“Answer me this; do you really think some miserable Gothic Irish girl can sustain the Catalyst Great?” she asked with lightheartedness that did nothing to diminish the potent relevancy of her inquiry.
“If a scrawny procrastinating black boy can sustain me, the Great of Sky, head of our order, I’m sure your host will hold,” I replied sternly but with a smile. “Besides, mortality by its very definition isn’t permanent, and that’s millennia away, so don’t dwell on it.”
“Or maybe they’ll both fall,” she spoke at first in a whisper as if I hadn’t spoken my follow-up sentence into existence.
“Maybe,” I shrugged, weary of the topic, “Guess we’ll know eventually.”
“That’s right, the Prophet is born,” for the excitement in her voice, her face revealed no trace of it as she watched the last of the sun vanish beneath the western horizon. “Perhaps I’ll inquire of him my fate, if Lords Sirius or Lycios will allow me access.
“Thinking about mortality, are we?” I turned to see the form of a white male apparently in his late teens with the beginnings of a goatee and straight, thick brown hair. He was midway between stocky and lanky (closer to lanky) and stood not far beneath 6 feet. His eyes were warm ruby, and he wore thin white pants and a loose button-up white t-shirt.
“Hello, Phoenix,” Kaldea said to the man who was said to be our cousin in some way. “What brings you down to Earth?”
“I’ve come to see you off, among other things,” Phoenix replied. The air shone gracefully around him as his aura radiated of holiness. The sky above us was quickly fading to twilight.
“I guess I should be leaving soon,” I thought aloud, “Geoff, Kym, and Sean must still be waiting for me. Geoff’ll probably make it snow just to get back at me for taking so long; he knows I hate that stuff.”
“I love snow, Daniel,” she used what was considered in those days my Christian name; I hadn’t heard in a while. “I love here in Egypt as well, so I know I shall return as soon as I am able.”
“It never snows in this part of Egypt,” Phoenix smiled at her. She glanced back at him and gazed into his fathomless ruby eyes with her dazzling windows to the even greater beauty within her.
“I’ll never say never about such things,” she smiled her reply. He nodded and the darkening sky suddenly plunged into midnight twilight. Soft flakes of crystal-white snow began to fall, painting an exquisite landscape portrait of divine beauty around us. His eyes flashed ice blue momentarily, and a single slender ribbon of the visible spectrum transcended the moonlit twilight. Kaldea smiled.
“This is my parting gift, sister,” he kissed her briefly on the cheek. “Until next we meet,” he bowed courteously and strolled off into the snow. We followed him with our eyes until he vanished into the dancing fusion of snowflake and sand dust. In the wake of his absence, I saw in the distance the sleeping body of Crescent Manor, the glamorous secluded mansion estate belonging to the Wolf King Sirius.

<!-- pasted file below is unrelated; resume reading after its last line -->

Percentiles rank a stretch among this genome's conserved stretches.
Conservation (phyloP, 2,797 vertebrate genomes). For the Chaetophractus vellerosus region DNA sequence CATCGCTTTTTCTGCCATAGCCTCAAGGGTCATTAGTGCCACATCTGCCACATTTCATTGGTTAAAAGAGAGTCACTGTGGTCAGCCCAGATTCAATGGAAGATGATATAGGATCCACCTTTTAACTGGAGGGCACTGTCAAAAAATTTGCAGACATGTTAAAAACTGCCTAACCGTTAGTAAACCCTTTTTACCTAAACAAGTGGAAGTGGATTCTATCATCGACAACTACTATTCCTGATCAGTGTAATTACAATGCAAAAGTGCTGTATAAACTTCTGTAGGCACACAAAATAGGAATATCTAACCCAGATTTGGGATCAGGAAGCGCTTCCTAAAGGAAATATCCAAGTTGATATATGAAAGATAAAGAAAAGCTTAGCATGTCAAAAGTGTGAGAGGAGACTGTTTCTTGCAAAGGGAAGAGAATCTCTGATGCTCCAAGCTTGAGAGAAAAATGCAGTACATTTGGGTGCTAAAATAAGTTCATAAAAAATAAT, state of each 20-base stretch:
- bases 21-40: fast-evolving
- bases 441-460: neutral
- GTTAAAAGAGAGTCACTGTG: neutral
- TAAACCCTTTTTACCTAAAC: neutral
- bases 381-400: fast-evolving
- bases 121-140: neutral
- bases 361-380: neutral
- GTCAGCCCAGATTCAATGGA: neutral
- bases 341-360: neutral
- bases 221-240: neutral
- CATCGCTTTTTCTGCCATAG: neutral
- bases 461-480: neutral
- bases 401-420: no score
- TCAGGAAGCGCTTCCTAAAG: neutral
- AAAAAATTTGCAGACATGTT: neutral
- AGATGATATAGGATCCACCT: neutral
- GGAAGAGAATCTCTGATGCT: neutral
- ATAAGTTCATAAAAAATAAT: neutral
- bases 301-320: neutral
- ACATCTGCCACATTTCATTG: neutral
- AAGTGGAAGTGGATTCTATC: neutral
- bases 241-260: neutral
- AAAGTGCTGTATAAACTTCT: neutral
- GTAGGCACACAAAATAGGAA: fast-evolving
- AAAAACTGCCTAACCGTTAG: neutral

“Under the cover of snow and a lunar rainbow, I hide my gift here,” Kaldea whispered to the air and sand around us as she christened the spot that would eventually yield a town called Leeria, rising north from the vast estate that is now the Nite Family’s Rose Mansion. “Come back here someday, Daniel, and call on me so I may wake.”
“Perhaps I will,” I whispered back as I allowed the scenic lullaby of the divine phenomenon of utter unnaturalness lull me into a transient calm.
“Then I will wait for that call until I find you, and not even Cisnero, Crystal and all the legions of Hell can keep me from returning to this haven I have christened my temporal paradise.” She moved off the mound and danced gracefully in the surprisingly warm snow that seemed to vanish as if never existing once if fell level with our ankles. I watched her placidly and wondered if I’d ever see her dance again. ‘Probably not,’ I told myself. As Kaldea continued to dance, she looked back at me briefly while absorbing the exotic scenery as a whole. I felt a single stream of thought flowing from the port of her eyes to mine as we held a brief link in eye-contact.
I take a look at my cousin’s dark skin and smile again at this African sand; this is land that birthed the Lord Assassin, was the first sentence to arrive in my mind. Several others followed, but I’ll omit them for now. As she turned away, she looked again to the people of a nearby village that she’d loved to visit in the past. I watched her watch them and wondered what fate would befall those people in the time preceding her return (they’re gone). As I closed my eyes, I felt the snow stop, and the moonlit lullaby faded into the elaborate corridors of my subconscious where I recall it when I have no other source of comfort. I opened my eyes to the natural scene of the Egyptian desert beneath the dark sightless sky. There wasn’t a soul in sight, and the ancient cities started to look more like ghost towns on this moonless summer night.
I turned away and walked casually into the distance, calling a wormhole as I ventured slowly away from the comforting solitude. Eventually, I’d be back there with my family: all whom I care to be with. For now, though, I struggle with the snares and entrapments of this mortal world. But, eventually, I know I shall be free. For thus I wait.